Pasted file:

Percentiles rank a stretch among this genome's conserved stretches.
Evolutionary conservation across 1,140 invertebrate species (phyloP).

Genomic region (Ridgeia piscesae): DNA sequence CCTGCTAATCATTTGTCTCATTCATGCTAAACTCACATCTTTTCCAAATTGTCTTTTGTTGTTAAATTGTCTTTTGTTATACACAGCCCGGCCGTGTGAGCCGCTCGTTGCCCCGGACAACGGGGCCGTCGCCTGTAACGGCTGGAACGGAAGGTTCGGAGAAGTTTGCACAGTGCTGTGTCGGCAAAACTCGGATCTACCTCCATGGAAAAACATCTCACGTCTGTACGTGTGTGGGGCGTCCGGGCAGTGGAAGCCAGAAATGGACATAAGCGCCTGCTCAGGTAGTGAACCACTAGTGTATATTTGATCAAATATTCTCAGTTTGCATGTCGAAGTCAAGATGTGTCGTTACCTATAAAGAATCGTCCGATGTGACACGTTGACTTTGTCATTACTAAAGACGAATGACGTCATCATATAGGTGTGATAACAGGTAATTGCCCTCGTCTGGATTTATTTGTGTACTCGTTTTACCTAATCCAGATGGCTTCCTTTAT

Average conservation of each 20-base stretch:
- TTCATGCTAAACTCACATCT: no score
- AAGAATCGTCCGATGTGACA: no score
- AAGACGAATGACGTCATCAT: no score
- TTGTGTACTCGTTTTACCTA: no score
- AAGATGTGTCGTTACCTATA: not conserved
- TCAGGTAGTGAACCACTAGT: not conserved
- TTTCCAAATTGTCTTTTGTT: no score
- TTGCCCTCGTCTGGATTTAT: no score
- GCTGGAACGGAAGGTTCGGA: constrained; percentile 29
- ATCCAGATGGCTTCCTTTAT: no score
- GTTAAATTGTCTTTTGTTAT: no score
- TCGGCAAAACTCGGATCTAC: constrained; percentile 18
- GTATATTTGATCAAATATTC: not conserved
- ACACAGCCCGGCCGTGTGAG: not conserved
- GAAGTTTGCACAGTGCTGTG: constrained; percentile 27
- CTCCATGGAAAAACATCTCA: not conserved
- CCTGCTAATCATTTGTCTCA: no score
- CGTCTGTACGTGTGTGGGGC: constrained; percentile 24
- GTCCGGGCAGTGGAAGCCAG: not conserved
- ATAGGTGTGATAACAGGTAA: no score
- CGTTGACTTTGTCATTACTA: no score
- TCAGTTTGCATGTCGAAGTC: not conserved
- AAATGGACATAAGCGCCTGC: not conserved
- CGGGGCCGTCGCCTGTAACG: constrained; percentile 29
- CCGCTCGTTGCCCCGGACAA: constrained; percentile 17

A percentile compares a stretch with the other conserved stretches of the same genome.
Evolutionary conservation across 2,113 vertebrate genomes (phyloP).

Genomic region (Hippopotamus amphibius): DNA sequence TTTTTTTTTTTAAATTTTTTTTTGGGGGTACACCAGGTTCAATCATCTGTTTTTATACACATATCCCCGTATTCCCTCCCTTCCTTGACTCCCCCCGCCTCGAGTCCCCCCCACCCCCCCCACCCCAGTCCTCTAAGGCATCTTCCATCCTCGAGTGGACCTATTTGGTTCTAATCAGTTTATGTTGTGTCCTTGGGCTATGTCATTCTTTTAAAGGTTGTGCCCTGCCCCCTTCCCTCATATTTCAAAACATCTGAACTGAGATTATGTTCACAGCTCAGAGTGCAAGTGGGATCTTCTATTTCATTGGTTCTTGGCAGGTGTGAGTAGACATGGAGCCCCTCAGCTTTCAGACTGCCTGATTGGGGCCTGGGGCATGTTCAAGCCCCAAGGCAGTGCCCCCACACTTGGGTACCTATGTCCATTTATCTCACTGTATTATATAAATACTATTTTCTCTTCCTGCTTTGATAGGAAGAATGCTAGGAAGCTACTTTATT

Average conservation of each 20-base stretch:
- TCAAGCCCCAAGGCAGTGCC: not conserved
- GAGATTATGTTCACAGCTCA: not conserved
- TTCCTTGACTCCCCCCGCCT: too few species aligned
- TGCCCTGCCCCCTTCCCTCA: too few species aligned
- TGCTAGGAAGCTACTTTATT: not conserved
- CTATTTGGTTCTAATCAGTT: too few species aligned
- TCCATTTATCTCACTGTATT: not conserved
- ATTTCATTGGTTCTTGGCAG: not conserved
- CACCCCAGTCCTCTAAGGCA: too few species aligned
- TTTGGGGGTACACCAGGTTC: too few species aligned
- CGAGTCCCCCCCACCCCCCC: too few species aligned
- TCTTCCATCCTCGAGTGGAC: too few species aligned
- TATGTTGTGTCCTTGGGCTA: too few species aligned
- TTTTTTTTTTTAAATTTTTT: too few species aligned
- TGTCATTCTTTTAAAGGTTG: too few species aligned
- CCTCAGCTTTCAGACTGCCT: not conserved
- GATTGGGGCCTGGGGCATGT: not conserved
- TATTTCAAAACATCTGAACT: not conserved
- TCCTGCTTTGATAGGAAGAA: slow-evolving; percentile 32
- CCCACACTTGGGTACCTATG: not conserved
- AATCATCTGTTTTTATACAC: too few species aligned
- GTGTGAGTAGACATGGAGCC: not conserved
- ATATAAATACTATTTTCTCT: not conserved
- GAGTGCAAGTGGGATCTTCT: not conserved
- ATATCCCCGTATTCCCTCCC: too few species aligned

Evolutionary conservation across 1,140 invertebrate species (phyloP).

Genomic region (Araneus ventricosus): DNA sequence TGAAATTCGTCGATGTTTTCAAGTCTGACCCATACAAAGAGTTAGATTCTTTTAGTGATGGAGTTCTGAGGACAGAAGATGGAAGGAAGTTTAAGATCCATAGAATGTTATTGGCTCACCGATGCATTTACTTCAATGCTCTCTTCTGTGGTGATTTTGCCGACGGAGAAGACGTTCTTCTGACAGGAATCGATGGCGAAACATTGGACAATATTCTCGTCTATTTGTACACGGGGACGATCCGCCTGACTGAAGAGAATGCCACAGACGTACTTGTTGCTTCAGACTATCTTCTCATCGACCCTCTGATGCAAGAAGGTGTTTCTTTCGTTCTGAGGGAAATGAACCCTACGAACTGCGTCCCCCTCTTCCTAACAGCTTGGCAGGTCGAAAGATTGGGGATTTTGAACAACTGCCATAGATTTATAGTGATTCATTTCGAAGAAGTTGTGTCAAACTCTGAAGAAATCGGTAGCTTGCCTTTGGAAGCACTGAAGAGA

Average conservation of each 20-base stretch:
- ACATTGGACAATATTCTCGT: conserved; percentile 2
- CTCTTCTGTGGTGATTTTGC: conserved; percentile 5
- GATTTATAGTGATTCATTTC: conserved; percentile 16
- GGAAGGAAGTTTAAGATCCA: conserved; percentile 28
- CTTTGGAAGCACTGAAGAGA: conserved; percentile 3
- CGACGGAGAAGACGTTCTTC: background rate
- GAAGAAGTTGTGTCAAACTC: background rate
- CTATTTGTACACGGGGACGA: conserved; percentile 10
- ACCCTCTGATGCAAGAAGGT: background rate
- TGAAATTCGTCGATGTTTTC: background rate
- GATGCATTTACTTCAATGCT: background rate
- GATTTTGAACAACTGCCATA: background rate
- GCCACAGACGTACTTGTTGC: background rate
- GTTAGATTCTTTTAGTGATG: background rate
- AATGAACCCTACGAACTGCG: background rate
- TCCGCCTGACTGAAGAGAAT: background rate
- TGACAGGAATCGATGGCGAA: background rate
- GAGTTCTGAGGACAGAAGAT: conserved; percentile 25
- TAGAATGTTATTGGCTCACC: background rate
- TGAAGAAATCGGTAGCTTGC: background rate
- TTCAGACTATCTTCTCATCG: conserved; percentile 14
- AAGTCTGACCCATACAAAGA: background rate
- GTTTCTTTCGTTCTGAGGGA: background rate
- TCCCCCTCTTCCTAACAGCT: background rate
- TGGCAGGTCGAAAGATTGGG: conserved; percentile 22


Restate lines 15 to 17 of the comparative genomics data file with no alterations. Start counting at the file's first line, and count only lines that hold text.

- GTTAAATTGTCTTTTGTTAT: no score
- TCGGCAAAACTCGGATCTAC: constrained; percentile 18
- GTATATTTGATCAAATATTC: not conserved